Send to:

Choose Destination
See comment in PubMed Commons below
Am Fam Physician. 2004 Apr 15;69(8):1961-8.

Impaired glucose tolerance and impaired fasting glucose.

Author information

  • 1Department of Family Practice and Community Medicine, University of Texas Southwestern Medical Center at Dallas, Dallas, Texas, USA.


Impaired glucose tolerance and impaired fasting glucose form an intermediate stage in the natural history of diabetes mellitus. From 10 to 15 percent of adults in the United States have one of these conditions. Impaired glucose tolerance is defined as two-hour glucose levels of 140 to 199 mg per dL (7.8 to 11.0 mmol) on the 75-g oral glucose tolerance test, and impaired fasting glucose is defined as glucose levels of 100 to 125 mg per dL (5.6 to 6.9 mmol per L) in fasting patients. These glucose levels are above normal but below the level that is diagnostic for diabetes. Patients with impaired glucose tolerance or impaired fasting glucose have a significant risk of developing diabetes and thus are an important target group for primary prevention. Risk factors for diabetes include family history of diabetes, body mass index greater than 25 kg per m2, sedentary lifestyle, hypertension, dyslipidemia, history of gestational diabetes or large-for-gestational-age infant, and polycystic ovary syndrome. Blacks, Latin Americans, Native Americans, and Asian-Pacific Islanders also are at increased risk for diabetes. Patients at higher risk should be screened with a fasting plasma glucose level. When the diagnosis of impaired glucose tolerance or impaired fasting glucose is made, physicians should counsel patients to lose 5 to 7 percent of their body weight and engage in moderate physical activity for at least 150 minutes per week. Drug therapy with metformin or acarbose has been shown to delay or prevent the onset of diabetes. However, medications are not as effective as lifestyle changes, and it is not known if treatment with these drugs is cost effective in the management of impaired glucose tolerance.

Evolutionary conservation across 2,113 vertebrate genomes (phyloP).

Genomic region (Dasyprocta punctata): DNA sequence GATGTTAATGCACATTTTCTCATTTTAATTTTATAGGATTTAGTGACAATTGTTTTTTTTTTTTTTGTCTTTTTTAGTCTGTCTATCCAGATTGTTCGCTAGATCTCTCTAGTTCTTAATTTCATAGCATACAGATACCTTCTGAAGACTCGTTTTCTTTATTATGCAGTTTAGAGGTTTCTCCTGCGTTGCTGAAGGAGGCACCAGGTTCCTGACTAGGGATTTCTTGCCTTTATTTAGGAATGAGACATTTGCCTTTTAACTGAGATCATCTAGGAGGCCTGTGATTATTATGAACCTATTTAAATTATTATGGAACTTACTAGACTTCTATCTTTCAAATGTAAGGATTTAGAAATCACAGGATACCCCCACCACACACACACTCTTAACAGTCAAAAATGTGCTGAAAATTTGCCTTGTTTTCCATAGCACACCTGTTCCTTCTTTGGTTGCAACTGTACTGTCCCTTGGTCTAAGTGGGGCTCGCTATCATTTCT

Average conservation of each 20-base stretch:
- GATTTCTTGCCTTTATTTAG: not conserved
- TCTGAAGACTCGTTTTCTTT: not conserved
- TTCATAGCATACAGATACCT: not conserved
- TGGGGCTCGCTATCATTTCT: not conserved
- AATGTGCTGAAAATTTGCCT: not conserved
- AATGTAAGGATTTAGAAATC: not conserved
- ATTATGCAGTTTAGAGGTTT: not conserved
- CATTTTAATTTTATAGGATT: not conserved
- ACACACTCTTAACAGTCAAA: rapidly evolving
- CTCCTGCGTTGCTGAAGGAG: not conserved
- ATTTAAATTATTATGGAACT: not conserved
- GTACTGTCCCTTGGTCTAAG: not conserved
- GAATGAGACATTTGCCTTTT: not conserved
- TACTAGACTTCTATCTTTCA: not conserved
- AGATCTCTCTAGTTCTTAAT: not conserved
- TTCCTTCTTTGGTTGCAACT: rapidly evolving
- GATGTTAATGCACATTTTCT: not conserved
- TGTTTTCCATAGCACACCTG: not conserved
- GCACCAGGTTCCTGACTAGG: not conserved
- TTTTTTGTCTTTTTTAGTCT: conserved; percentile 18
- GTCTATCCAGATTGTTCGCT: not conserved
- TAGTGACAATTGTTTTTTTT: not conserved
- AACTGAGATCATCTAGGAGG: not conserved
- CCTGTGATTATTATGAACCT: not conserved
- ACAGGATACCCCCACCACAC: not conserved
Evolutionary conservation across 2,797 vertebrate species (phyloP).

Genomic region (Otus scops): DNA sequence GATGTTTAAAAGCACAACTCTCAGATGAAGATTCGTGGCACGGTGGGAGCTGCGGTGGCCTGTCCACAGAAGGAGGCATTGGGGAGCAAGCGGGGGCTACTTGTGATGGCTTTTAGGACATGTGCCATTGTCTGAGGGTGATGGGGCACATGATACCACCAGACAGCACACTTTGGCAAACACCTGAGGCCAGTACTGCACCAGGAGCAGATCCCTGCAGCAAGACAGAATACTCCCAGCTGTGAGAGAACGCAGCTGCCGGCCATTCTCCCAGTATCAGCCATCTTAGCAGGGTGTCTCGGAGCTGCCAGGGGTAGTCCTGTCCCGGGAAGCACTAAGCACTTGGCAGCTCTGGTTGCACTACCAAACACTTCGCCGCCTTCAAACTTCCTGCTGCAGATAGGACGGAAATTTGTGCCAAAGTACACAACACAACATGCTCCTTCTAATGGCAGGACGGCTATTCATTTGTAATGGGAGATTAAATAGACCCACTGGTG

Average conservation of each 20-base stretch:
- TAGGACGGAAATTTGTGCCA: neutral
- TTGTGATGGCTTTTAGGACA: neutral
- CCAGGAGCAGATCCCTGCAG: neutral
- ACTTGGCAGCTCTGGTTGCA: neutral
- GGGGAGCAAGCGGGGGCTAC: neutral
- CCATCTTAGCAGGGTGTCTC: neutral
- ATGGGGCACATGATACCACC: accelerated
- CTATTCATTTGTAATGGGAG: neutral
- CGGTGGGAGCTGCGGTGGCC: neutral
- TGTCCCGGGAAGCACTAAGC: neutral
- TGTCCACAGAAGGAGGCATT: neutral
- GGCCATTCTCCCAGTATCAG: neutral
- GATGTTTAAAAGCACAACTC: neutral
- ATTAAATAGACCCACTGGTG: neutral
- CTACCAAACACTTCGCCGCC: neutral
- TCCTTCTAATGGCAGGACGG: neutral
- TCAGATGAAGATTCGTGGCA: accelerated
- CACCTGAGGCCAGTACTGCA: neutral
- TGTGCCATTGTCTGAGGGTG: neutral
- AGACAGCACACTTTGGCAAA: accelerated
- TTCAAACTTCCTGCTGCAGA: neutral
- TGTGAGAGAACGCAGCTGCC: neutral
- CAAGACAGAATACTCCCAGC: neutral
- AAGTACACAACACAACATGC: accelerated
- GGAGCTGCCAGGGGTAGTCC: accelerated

[PubMed - indexed for MEDLINE]
Free full text
PubMed Commons home

PubMed Commons

How to join PubMed Commons

    Supplemental Content

    Full text links

    Icon for American Academy of Family Physicians
    Loading ...
    Write to the Help Desk